Trading means looking at the markets and trying to identify potential patterns that should allow traders to forecast future price action. This is what every trader is looking for, to forecast future prices.
What are Wedges?
However, in the case of binary options one should also incorporate the time element. So how about the time element? Is it possible to incorporate time in an analysis and in the same analysis to put the price target too? Price and time, the holy grail in any analysis is possible if/when using wedges. Wedges are considered to be reversal patterns (even if that is not entirely true as there is one situation in which wedges are not acting as they are supposed to) and, like the recordings that come with this educational series show, are traveling in five waves, labeled with numbers, 1-2-3-4-5.
Falling and Rising Wedges
Any wedge travels within the 1-3 and 2-4 trend lines and the most important line is the 2-4 trend line. A falling wedge is supposed to rise (meaning it is a bullish pattern, so we should look to buy call options) and a rising wedge is supposed to fall (meaning is a bearish pattern, so we should look to buy put options).
All eyes should be on the 2-4 trend line as that is the most important one and a break of these line means trend is changing or is about to change and that is a proper place to buy call options (in the case of a falling wedge) or put options (in the case of a rising wedge).
Like the videos are showing, a break of the 2-4 trend line comes with a target to the upside/downside and with the time element to be looked for pattern confirmation.
This means looking at the whole time it took the wedge to form, project it on the right side and target 50% retracement level to come before the time element to expire. Basically, the target should be reached in less than the time taken for the whole wedge to form.
And this brings us back to the price and time issue and, depending on the time frame the pattern is appearing on, a specific expiration date should be chosen.
According to the Elliot Waves Principle, a possible wedge looking like pattern is forming as an impulsive move with a 1st wave extension, in the sense that the first wave is the longest out of the all five waves that define the pattern. Such impulsive moves are extremely common and while there are not that common like the third wave extensions, they are still appearing quite often and a clear understanding is vital.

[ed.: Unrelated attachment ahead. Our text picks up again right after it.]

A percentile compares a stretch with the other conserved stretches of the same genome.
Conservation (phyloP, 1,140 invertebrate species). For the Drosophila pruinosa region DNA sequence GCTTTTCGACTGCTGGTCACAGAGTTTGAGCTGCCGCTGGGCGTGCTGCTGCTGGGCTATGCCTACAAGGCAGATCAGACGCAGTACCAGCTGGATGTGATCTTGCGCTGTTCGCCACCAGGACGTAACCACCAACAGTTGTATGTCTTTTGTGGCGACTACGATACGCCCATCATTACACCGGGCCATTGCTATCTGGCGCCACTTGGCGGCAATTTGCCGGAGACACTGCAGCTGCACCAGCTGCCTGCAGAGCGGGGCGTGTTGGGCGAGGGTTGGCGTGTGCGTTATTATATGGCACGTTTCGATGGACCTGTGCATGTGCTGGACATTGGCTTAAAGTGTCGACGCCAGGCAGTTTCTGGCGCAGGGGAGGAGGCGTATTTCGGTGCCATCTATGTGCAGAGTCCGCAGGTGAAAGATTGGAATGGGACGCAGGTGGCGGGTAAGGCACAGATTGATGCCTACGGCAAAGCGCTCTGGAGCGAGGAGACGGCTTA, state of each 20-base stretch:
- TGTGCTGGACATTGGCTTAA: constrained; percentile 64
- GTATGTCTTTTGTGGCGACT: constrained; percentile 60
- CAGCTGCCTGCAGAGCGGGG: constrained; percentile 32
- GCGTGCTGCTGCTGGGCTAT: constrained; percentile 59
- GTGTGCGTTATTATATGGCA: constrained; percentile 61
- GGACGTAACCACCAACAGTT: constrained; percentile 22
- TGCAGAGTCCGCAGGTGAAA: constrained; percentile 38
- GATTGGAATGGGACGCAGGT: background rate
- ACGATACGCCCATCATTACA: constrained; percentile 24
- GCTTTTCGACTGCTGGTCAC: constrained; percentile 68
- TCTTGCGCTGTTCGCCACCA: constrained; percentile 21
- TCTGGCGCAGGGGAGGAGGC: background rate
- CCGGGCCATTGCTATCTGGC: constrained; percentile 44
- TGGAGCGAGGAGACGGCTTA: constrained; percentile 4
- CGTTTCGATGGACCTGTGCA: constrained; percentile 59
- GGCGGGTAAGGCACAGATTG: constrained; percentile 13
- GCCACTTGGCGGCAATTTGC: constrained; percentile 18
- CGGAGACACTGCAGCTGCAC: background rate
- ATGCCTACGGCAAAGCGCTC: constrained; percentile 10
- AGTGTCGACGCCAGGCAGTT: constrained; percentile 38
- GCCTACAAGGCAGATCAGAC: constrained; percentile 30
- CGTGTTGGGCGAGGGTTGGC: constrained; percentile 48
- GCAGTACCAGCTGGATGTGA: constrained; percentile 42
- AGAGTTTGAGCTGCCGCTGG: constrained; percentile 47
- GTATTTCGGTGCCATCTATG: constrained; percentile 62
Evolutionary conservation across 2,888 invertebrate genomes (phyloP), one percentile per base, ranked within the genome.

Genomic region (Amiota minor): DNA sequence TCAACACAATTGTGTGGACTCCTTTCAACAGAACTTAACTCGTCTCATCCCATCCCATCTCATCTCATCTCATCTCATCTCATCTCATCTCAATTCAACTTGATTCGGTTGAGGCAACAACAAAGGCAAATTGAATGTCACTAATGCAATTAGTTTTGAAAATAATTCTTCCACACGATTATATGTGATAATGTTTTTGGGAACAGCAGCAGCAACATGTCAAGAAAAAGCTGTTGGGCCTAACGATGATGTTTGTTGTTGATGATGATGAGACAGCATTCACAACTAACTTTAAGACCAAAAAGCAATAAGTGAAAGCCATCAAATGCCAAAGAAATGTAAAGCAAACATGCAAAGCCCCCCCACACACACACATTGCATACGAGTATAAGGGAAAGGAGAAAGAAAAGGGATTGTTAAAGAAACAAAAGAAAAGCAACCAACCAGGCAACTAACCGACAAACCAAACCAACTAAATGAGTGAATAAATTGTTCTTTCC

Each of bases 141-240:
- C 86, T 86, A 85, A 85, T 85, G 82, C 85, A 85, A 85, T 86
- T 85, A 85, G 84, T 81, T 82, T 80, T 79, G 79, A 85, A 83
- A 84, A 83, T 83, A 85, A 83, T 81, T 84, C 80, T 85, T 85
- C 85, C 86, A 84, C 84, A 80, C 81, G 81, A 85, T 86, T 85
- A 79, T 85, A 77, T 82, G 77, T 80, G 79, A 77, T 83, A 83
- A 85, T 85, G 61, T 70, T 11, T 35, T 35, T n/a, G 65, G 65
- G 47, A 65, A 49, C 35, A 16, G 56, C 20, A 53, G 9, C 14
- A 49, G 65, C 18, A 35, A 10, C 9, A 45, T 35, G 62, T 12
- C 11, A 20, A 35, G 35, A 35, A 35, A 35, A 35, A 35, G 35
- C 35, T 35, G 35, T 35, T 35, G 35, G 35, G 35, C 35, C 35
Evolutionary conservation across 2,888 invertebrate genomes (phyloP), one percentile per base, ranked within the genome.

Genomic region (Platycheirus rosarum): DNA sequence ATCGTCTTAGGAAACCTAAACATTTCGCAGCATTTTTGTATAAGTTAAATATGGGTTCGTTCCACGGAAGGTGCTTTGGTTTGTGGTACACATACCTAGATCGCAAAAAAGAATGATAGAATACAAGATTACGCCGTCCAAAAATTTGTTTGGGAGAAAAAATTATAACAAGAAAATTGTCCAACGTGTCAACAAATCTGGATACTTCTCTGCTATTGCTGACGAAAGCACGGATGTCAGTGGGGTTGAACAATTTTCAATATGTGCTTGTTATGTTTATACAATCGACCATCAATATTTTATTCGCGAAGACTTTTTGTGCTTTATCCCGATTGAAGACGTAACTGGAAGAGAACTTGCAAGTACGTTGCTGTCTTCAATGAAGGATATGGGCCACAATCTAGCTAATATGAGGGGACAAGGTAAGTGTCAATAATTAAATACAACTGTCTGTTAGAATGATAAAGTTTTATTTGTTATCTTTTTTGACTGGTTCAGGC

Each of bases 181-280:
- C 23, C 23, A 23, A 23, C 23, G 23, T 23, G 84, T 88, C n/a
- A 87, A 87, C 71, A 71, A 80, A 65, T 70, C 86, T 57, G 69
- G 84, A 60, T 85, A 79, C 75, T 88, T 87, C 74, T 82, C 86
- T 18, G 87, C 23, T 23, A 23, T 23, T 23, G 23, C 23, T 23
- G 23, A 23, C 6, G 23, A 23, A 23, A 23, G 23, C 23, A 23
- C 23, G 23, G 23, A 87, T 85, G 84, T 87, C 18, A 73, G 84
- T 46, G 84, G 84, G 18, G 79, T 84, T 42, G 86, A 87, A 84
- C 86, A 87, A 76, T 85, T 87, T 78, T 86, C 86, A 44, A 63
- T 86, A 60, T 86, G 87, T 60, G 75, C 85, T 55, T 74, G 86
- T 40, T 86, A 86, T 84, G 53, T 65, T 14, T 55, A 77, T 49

Wedges According to the Elliott Waves Theory
Elliott Waves Principle/Theory is considered to be relative in the sense that, However, as mentioned earlier in the article, wedges are being interpreted as being reversal patterns. Is that correct? Is that the case in 100% of the cases? The answer is no and this is happening only when the wedge is appearing as a 5th wave in a five waves structure.
If the wedge is forming as the third wave, like it is very much possible, then trading put options by the time the 2-4 trend line is broken can be done but only with short-term expiration dates and having an eye on the time frame the pattern appears. The reason for that is the fact that after the 2-4 trend line of this kind of a wedge is broken to the downside then the 4th wave started and that one is depending on the complexity of the second wave as well.
5th Elliott Wave Wedge
No trader should take the risk of underestimating a 5th wave as it may very well be the extended one. This would make the option expire out of the money. If the wedge is appearing as a 5th wave then it is called a terminal structure and the key there is to trade options by the time when 2-4 trend line is broken and look for the whole wedge to be retraced as these are indeed reversal patterns.
In this case in here we have all the waves of the wedge as being corrective, whereas in the first instance only the 2nd and 4th wave are, so counting with the Elliott Waves Principle will be extremely difficult.
However, it is not impossible and more details are to be found by watching the two recordings that are coming with this video analysis bearing in mind that wedges are extremely common patterns as there is virtually no time frame and asset that is lacking wedge formations.
Binary trading should not be more different than trading any other asset as the only difference is the expiration date. On the other hand, it keeps you more disciplined in the sense that over trading tends to be avoided while when trading other markets, like FX markets, for example, there is always the tendency to add to a losing position and this is usually leading to heavy losses.